A skeleton found under a car park in the English city of Leicester was on Monday confirmed as that of King Richard III, widely depicted as one of history's most notorious villains.
Researchers from the University of Leicester matched DNA from the 500-year-old skeleton with a descendant of the king's sister, while the injuries to the body were consistent with the person being killed in battle.
"It is the academic conclusion of the University of Leicester that, beyond reasonable doubt, the individual exhumed at Greyfriars in September 2012, is indeed Richard III, the last Plantagenet king of England," lead archaeologist Richard Buckley said to applause at a press conference at the university.
He said the king's remains would now be re-interred at Leicester Cathedral, in keeping with archaeological practice to bury remains on the nearest consecrated ground.
The find has caused huge excitement among historians, as it finally provides firm evidence about a monarch whose life has been shrouded in controversy ever since his death at the Battle of Bosworth in 1485.
Richard's body was paraded naked and bloody from the battlefield back to Leicester, in central England, on the back of a horse before being buried in an unmarked grave at Greyfriars, a friary in the city.
The crown passed to Henry VII and the Tudor monarchs, who, with the help of William Shakespeare and other playwrights, painted Richard as a brutal, hunchbacked villain who stopped at nothing in his quest for power.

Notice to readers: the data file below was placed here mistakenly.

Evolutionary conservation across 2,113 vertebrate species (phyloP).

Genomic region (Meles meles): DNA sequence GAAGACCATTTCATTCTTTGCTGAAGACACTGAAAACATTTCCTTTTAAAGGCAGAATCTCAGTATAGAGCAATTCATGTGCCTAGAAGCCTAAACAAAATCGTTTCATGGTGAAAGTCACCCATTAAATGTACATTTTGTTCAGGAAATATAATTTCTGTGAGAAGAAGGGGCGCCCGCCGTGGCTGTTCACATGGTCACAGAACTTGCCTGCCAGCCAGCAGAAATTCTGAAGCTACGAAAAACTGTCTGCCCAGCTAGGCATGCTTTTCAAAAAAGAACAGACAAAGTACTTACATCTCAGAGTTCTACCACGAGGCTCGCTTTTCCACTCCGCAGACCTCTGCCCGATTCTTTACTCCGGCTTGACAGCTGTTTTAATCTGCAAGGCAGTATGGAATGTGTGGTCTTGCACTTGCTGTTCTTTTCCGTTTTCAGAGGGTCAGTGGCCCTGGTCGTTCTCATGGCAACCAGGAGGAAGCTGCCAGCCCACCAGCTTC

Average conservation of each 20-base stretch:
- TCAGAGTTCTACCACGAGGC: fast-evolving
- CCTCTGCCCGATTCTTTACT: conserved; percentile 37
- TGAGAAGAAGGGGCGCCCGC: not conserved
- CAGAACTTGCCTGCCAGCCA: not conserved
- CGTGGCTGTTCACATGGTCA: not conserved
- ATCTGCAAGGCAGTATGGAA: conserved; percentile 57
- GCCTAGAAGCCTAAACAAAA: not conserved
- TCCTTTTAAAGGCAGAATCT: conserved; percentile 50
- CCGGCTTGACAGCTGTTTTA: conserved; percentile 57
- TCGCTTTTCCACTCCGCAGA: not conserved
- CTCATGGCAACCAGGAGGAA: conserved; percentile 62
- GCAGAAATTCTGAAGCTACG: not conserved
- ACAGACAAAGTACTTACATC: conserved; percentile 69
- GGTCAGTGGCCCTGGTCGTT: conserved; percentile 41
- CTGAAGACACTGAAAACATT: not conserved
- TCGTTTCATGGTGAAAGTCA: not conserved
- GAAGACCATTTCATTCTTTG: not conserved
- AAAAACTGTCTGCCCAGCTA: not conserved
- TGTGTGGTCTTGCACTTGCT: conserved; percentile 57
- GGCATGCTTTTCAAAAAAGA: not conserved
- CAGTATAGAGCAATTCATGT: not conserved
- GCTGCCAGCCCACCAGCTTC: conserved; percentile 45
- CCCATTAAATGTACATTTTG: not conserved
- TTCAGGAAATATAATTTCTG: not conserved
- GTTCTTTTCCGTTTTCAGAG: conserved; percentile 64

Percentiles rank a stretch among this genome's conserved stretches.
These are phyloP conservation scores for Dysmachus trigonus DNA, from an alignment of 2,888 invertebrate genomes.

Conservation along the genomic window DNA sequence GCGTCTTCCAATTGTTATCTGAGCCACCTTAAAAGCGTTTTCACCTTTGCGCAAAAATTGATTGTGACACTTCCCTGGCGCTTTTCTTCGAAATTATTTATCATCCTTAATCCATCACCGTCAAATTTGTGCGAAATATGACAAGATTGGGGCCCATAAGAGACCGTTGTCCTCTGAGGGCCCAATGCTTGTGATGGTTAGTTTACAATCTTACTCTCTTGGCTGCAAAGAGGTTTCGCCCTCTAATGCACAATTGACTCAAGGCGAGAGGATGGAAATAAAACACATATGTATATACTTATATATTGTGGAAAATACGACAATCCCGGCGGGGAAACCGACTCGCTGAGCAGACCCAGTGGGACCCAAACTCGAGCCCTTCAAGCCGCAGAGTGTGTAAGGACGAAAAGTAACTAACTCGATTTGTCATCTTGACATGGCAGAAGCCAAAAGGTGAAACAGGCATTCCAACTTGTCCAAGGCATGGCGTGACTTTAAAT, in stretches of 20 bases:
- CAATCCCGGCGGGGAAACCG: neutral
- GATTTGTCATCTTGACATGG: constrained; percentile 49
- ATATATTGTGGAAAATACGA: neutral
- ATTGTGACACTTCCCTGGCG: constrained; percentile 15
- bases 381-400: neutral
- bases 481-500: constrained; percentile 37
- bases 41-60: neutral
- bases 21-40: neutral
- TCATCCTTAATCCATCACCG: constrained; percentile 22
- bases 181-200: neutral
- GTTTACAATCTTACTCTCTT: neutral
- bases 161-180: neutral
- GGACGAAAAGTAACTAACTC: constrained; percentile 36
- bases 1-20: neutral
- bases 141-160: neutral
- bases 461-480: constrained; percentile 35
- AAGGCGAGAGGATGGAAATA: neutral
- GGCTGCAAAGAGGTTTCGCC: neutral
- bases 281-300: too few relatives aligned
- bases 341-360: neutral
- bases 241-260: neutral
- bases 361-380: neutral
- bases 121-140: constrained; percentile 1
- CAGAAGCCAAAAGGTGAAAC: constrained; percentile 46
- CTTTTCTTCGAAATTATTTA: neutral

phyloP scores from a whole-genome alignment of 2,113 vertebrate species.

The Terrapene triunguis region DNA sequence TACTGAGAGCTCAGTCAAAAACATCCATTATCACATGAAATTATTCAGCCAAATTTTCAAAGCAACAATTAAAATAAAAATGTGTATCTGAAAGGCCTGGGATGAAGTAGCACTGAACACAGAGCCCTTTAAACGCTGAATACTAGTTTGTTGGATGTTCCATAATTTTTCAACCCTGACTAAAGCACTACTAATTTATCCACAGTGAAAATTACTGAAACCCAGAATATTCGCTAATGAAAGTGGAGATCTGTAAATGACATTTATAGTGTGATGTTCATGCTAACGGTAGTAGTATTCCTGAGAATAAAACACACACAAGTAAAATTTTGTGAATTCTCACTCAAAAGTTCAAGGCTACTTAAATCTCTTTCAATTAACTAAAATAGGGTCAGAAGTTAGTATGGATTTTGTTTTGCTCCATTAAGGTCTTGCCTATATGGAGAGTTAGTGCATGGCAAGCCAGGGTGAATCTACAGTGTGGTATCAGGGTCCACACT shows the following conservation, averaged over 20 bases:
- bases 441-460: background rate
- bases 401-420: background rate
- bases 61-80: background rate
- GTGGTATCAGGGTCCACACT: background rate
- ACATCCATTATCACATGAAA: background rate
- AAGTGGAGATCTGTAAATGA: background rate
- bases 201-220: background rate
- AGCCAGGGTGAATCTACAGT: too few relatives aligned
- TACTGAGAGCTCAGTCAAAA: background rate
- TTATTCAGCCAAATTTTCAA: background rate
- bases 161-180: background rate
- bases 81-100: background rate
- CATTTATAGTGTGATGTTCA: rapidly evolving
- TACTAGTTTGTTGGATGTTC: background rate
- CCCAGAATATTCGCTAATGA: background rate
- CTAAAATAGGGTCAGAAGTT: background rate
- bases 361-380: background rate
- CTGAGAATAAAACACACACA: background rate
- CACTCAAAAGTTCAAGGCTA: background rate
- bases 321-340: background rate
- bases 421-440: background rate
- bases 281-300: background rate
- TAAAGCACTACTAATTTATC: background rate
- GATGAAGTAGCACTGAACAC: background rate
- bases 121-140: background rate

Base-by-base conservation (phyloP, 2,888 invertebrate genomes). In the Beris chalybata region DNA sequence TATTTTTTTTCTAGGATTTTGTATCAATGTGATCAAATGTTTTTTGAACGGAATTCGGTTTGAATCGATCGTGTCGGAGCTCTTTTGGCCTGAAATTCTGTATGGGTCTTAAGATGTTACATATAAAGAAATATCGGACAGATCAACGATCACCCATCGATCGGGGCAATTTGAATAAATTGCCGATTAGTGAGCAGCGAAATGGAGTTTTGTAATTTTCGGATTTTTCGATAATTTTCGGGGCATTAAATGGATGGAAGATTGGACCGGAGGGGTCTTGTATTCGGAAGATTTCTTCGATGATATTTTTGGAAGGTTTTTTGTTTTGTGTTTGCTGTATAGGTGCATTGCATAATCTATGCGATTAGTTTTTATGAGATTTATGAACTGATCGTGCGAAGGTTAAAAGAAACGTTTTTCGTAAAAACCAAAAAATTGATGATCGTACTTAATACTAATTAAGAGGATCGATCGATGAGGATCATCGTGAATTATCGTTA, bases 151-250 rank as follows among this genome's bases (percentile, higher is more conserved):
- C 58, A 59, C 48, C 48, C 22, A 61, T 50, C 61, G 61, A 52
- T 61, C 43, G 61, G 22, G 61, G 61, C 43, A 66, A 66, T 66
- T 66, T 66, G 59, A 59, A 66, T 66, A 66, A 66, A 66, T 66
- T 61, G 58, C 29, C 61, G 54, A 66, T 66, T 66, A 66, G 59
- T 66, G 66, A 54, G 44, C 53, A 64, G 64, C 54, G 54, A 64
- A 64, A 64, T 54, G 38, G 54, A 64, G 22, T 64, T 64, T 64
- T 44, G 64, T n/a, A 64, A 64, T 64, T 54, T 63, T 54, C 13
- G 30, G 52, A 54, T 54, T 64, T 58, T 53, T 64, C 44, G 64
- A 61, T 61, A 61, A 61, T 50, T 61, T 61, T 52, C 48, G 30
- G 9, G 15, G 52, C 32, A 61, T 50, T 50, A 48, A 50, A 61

Before finally revealing their findings, the researchers gave a lengthy account of how evidence from the skeleton, from DNA and from historical circumstances, all pointed towards it being King Richard's remains.
The skeleton, squashed into a grave too small for the body, had 10 wounds, eight on the skull and two on the body, which occurred at or around the time of death, said Jo Appleby, the project's lead osteologist.
While a couple of these, blade strikes to the head, likely killed him, the others appeared to be "humiliation injuries" inflicted after his death, including a knife to his buttock.
The skeletal evidence alone "provides a highly convincing case for identification as Richard III," she said.
Geneticist Turi King then said the skeleton's DNA had matched that of two descendants of Richard's sister, Anne of York - a Canadian-born carpenter, Michael Ibsen, and another person who wishes to remain anonymous.
Ibsen, the 17th generation descendant, said he was "stunned" at the discovery, and was looking forward to seeing the facial reconstruction, adding: "It won't look like me."
Historians now hope Monday's discovery will allow them to dispel some of the myths about Richard and look again at what he achieved in his brief two-year reign, including the establishment of a system of bail and legal aid.
For one thing, the evidence disproves accounts of Richard as having a twisted arm, although he did have scoliosis, a twisted spine.
Philippa Langley, a member of the Richard III Society who coordinated and helped fund the search, said she hoped a new image would emerge of the king and "the two-dimensional character devised by the Tudors will be no more".
She admitted that when she proposed four years ago "the quest for a king in a car park, everyone thought I was mad".
"We have searched for Richard and we have found him. Now it's time to honour him," she said.
There had been debate about what to do with the bones amid calls from some for them to be buried in the city of York, Richard's power base.
But the team said it had been agreed to re-inter them in Leicester Cathedral near to where they were found, in a ceremony likely to take place some time next year.
A spokesperson for Buckingham Palace, the official residence of current monarch Queen Elizabeth II, said they would be making no comment.